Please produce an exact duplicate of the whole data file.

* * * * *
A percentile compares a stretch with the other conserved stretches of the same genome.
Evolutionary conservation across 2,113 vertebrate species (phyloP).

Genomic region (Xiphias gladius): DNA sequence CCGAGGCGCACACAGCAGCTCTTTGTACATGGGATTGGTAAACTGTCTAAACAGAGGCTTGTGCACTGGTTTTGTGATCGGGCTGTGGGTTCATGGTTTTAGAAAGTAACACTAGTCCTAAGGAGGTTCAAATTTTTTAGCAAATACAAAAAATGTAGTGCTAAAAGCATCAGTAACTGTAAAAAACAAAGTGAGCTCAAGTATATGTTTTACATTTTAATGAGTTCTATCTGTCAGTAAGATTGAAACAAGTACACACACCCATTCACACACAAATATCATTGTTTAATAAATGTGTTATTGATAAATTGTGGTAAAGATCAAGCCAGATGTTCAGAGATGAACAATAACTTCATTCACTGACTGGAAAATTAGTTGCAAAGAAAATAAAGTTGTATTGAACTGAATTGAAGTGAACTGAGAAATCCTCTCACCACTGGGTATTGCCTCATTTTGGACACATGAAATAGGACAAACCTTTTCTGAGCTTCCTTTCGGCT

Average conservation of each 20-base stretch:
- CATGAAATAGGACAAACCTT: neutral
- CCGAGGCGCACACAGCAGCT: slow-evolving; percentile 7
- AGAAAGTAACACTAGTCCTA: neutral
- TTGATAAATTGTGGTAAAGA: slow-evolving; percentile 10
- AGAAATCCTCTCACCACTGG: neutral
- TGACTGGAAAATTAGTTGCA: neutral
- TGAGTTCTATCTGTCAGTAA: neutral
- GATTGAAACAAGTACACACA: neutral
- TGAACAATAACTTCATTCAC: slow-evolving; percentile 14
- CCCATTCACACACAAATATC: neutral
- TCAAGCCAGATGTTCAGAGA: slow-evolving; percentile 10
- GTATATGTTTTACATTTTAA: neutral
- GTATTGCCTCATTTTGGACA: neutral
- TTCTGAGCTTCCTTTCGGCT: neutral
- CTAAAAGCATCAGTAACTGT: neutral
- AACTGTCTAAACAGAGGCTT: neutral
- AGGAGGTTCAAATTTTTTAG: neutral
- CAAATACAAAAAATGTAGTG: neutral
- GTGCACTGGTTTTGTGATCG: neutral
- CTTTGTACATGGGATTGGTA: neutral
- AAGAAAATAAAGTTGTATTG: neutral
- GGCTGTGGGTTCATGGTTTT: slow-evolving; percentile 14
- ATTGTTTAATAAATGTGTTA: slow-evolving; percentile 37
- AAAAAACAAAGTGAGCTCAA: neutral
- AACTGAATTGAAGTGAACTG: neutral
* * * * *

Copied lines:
A percentile compares a stretch with the other conserved stretches of the same genome.
Evolutionary conservation across 2,113 vertebrate species (phyloP).

Genomic region (Xiphias gladius): DNA sequence CCGAGGCGCACACAGCAGCTCTTTGTACATGGGATTGGTAAACTGTCTAAACAGAGGCTTGTGCACTGGTTTTGTGATCGGGCTGTGGGTTCATGGTTTTAGAAAGTAACACTAGTCCTAAGGAGGTTCAAATTTTTTAGCAAATACAAAAAATGTAGTGCTAAAAGCATCAGTAACTGTAAAAAACAAAGTGAGCTCAAGTATATGTTTTACATTTTAATGAGTTCTATCTGTCAGTAAGATTGAAACAAGTACACACACCCATTCACACACAAATATCATTGTTTAATAAATGTGTTATTGATAAATTGTGGTAAAGATCAAGCCAGATGTTCAGAGATGAACAATAACTTCATTCACTGACTGGAAAATTAGTTGCAAAGAAAATAAAGTTGTATTGAACTGAATTGAAGTGAACTGAGAAATCCTCTCACCACTGGGTATTGCCTCATTTTGGACACATGAAATAGGACAAACCTTTTCTGAGCTTCCTTTCGGCT

Average conservation of each 20-base stretch:
- CATGAAATAGGACAAACCTT: neutral
- CCGAGGCGCACACAGCAGCT: slow-evolving; percentile 7
- AGAAAGTAACACTAGTCCTA: neutral
- TTGATAAATTGTGGTAAAGA: slow-evolving; percentile 10
- AGAAATCCTCTCACCACTGG: neutral
- TGACTGGAAAATTAGTTGCA: neutral
- TGAGTTCTATCTGTCAGTAA: neutral
- GATTGAAACAAGTACACACA: neutral
- TGAACAATAACTTCATTCAC: slow-evolving; percentile 14
- CCCATTCACACACAAATATC: neutral
- TCAAGCCAGATGTTCAGAGA: slow-evolving; percentile 10
- GTATATGTTTTACATTTTAA: neutral
- GTATTGCCTCATTTTGGACA: neutral
- TTCTGAGCTTCCTTTCGGCT: neutral
- CTAAAAGCATCAGTAACTGT: neutral
- AACTGTCTAAACAGAGGCTT: neutral
- AGGAGGTTCAAATTTTTTAG: neutral
- CAAATACAAAAAATGTAGTG: neutral
- GTGCACTGGTTTTGTGATCG: neutral
- CTTTGTACATGGGATTGGTA: neutral
- AAGAAAATAAAGTTGTATTG: neutral
- GGCTGTGGGTTCATGGTTTT: slow-evolving; percentile 14
- ATTGTTTAATAAATGTGTTA: slow-evolving; percentile 37
- AAAAAACAAAGTGAGCTCAA: neutral
- AACTGAATTGAAGTGAACTG: neutral